“Four A.M.”

I was up at four in the morning the other day, and along with the murky thoughts that seem to accompany that hour, I thought of this gem of a poem by Nobel laureate Wislawa Szymborska. With her characteristic wit, Szymborska captures the angst of this hour and leaves us wondering about a thing or two. See what you think.

Four A.M.

The hour between night and day.
The hour between toss and turn.
The hour of thirty-year-olds.

The hour swept clean for roosters’ crowing.
The hour when the earth takes back its warm embrace.
The hour of cool drafts from extinguished stars.
The hour of do-we-vanish-too-without-a-trace.

Empty hour.
Hollow. Vain.
Rock bottom of all the other hours.

No one feels fine at four a.m.
If ants feel fine at four a.m.,
we’re happy for the ants. And let five a.m. come
if we’ve got to go on living.

-Wislawa Szymborska

You can read an alternative translation of the poem here.

I hadn’t read this poem for some time, so when I googled it recently, I was excited to discover that “Four A.M.” has become a bit of a rock star. There’s an NPR segment, multiple blog entries, and several videos about this poem that weren’t there the last time I looked. I also learned that storyteller and poet John Rives has given two TED talks about four in the morning and curated the Museum of Four in the Morning— a collection of seemingly endless pop cultural references to this hour.

If you have a few minutes, check out Rives’s TED talk about the coincidences surrounding four in the morning. It’s a beautifully told love story with Szymborska’s poem at the center.

Do you have a favorite hour of the day, or one that you particularly dislike?

Sources:

“Four A.M.” by Wislawa Szymborska, Poems New and Collected, 1998. Translated by Stanislaw Baranczak and Clare Cavanagh, Copyrighted material used for educational or therapeutic purposes.

Photo: IMDb.com, Judy Dench, Four in the Morning (1965)

8 thoughts on ““Four A.M.”

  1. There is something about 4:00 am. I am reminded of a friend who hated waking at 4:00 because he could shake off his battle-related experience.
    Thanks for finding the poem and the TedTalk. I got chills when I got to the end of watching it.

    Liked by 1 person

  2. Thank you Patti! I loved the John Rives TED talk and all the connections. Astonishing how many references. I am a 4am person in recent decades and have surrendered to awakening and receiving the liminal reality – after fighting it – now I love early morning arising. Now I arise, drink coffee, write and pray.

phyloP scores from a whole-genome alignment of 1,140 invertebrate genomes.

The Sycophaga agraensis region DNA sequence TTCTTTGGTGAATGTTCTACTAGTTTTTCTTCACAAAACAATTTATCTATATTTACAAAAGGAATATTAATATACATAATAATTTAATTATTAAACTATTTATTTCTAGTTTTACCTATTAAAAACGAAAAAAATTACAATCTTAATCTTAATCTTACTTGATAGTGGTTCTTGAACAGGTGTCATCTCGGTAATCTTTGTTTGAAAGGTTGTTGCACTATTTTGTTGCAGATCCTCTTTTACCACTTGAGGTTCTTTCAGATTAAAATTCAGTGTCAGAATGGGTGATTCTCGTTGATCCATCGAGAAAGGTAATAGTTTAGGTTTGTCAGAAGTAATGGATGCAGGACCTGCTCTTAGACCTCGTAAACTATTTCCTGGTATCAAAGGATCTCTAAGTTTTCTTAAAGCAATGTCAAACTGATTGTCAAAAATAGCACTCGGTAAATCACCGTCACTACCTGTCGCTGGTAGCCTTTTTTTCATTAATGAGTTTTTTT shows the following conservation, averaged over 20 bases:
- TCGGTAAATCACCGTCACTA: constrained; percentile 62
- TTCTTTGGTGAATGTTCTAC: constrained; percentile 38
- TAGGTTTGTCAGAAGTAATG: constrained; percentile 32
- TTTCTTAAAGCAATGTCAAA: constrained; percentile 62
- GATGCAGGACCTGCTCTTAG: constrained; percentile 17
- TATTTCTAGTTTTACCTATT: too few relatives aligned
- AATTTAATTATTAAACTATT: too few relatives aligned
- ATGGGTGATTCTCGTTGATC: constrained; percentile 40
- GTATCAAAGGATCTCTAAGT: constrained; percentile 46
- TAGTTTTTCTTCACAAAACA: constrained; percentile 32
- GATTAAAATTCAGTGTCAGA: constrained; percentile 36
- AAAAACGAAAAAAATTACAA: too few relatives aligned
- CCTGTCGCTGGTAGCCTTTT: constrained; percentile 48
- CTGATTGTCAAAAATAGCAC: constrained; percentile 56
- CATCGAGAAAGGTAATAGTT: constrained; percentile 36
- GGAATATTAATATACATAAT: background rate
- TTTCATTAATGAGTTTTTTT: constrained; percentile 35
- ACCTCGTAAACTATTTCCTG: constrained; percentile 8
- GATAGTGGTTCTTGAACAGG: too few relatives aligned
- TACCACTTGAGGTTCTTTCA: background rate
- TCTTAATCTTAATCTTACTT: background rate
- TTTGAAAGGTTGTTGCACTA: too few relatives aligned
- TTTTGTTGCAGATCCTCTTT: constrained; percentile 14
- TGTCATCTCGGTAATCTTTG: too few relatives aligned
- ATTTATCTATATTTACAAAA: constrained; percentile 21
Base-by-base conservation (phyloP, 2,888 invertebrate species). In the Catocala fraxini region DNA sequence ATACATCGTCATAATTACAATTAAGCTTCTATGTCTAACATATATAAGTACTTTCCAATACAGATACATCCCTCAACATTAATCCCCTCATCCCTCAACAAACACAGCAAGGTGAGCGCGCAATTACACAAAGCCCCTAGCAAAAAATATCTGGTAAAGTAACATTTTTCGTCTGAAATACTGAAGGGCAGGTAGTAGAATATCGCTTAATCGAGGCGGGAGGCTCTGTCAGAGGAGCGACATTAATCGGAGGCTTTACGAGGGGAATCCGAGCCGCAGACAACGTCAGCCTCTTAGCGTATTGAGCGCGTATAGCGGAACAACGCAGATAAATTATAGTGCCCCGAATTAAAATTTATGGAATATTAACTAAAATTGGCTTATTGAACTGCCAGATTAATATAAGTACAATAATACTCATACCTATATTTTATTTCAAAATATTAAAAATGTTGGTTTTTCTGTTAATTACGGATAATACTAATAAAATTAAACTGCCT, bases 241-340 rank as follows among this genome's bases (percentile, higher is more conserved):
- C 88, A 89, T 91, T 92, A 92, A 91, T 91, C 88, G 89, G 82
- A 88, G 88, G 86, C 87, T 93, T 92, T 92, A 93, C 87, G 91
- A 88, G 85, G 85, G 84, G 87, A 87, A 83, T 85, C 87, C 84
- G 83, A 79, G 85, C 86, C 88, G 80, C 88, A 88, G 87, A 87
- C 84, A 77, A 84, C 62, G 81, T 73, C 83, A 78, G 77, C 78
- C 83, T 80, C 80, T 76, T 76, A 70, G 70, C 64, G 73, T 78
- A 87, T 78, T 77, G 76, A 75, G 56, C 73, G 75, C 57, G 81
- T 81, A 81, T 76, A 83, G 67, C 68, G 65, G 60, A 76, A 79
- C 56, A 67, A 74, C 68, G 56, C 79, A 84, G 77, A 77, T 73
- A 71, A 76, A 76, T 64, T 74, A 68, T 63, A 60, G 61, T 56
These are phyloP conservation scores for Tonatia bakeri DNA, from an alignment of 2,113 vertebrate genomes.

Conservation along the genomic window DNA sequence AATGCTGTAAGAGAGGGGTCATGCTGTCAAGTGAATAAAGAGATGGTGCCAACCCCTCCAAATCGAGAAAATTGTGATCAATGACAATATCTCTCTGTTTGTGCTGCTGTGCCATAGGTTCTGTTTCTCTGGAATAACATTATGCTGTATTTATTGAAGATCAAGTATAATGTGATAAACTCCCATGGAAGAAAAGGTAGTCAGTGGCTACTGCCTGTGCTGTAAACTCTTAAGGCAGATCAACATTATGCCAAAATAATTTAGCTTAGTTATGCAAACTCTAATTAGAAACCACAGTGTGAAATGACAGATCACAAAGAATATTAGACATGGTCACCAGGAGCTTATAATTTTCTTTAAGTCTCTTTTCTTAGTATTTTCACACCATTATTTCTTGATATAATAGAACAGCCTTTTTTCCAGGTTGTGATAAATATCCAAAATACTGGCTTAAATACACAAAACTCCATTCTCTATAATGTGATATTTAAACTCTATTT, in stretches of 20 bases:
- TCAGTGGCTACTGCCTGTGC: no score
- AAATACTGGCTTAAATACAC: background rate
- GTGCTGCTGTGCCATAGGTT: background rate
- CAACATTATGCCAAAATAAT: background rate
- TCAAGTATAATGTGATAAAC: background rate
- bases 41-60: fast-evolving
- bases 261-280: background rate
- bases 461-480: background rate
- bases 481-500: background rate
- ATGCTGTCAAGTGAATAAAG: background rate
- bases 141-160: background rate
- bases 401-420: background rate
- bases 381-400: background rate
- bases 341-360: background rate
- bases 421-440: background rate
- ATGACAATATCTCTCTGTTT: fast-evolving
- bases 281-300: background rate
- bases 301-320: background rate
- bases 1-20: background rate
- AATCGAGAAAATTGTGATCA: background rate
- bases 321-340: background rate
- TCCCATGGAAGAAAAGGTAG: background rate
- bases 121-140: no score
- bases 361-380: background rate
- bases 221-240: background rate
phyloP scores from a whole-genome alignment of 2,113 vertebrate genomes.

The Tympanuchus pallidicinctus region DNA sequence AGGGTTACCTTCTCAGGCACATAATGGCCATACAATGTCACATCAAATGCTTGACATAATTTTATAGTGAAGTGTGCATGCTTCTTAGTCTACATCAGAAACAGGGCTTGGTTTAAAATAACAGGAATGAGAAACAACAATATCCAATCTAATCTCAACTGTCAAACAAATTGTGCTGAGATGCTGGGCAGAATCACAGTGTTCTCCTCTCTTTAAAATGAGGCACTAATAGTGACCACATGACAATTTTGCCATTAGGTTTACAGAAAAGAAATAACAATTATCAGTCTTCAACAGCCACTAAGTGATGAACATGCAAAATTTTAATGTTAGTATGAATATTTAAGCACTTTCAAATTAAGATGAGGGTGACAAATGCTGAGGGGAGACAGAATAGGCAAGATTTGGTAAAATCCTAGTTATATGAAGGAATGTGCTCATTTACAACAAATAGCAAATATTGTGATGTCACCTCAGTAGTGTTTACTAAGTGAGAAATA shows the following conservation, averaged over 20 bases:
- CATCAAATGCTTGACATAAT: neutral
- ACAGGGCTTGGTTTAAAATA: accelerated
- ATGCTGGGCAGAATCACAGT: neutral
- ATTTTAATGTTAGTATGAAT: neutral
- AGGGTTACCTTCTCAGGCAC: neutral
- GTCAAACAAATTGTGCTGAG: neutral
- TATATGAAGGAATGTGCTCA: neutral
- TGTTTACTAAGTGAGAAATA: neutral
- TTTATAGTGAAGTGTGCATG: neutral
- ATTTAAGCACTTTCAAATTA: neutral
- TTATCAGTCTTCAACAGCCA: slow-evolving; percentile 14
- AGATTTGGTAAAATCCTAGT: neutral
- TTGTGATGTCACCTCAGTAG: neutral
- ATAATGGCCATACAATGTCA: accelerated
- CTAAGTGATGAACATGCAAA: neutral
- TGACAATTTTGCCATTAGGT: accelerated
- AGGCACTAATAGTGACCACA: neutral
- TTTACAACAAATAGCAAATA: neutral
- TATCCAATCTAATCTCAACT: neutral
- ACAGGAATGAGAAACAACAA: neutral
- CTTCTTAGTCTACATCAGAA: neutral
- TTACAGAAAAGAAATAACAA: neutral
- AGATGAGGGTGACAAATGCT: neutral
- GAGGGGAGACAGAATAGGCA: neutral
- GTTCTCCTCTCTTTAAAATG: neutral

Lucia

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    1. Welcome, Lucia. Lovely to hear your voice on this forum! Seems there are lots of advantages to waking early. My sister is like you – up before the birds. I think of her as living in a different time zone and know better than to call her after 7PM!

      Like

  3. Loved the TED Talk. What a beautiful memory. And I can relate, to hoping I can fall back to sleep, when it is four o’clock in the morning.

    Liked by 1 person

  4. What a great poem — and fantastic TED talk. 4 a.m. is such a weird hour of the day. I hated when I woke up at that hour before I retired — a little too early to get up for the day, but also too late to go back to sleep since my wake up time was 5 a.m. So, I would often start thinking about the day ahead, look at my phone and at the meetings scheduled, check e-mails and, obnoxiously, reply to e-mails and send out new ones so that when those lucky people who were still sleeping woke up at a normal hour their in box would nice and full…..(it was always amusing when I would get a response right away to those 4 am notes. At least I was not the only one up!). Nowadays when I wake up at 4, I just turn around, fluff my pillow, and go back to sleep until my favorite hour: 7:30. Early enough that it’s still pretty peaceful and quiet inside and outside, but not so early that I feel like a martyr being up. Even when I was working, 7:30 was my favorite hour. That’s when I arrived at the office with my cup of coffee and could crank out a lot of work before the back to back meeting marathon started at 9. The most productive 1.5 hours of the day! I wonder if that would have changed with COVID 19, with so many working from home now or working alternative schedules. I am glad I don’t know the answer to that one.

    Liked by 1 person

    1. Sounds like you haven’t grown tired of retirement yet! I laughed when reading about you sending emails at 4 am.

      Like

  5. I love 4 AM. I get a lot accomplished at this time. I also like 7 PM because that’s bed time due to getting up at 4:00 in the morning!

    Liked by 2 people

  6. loved it. thought about calling Patti at 4 in the morning. Makes me laugh to think of the family reaction

    Liked by 1 person

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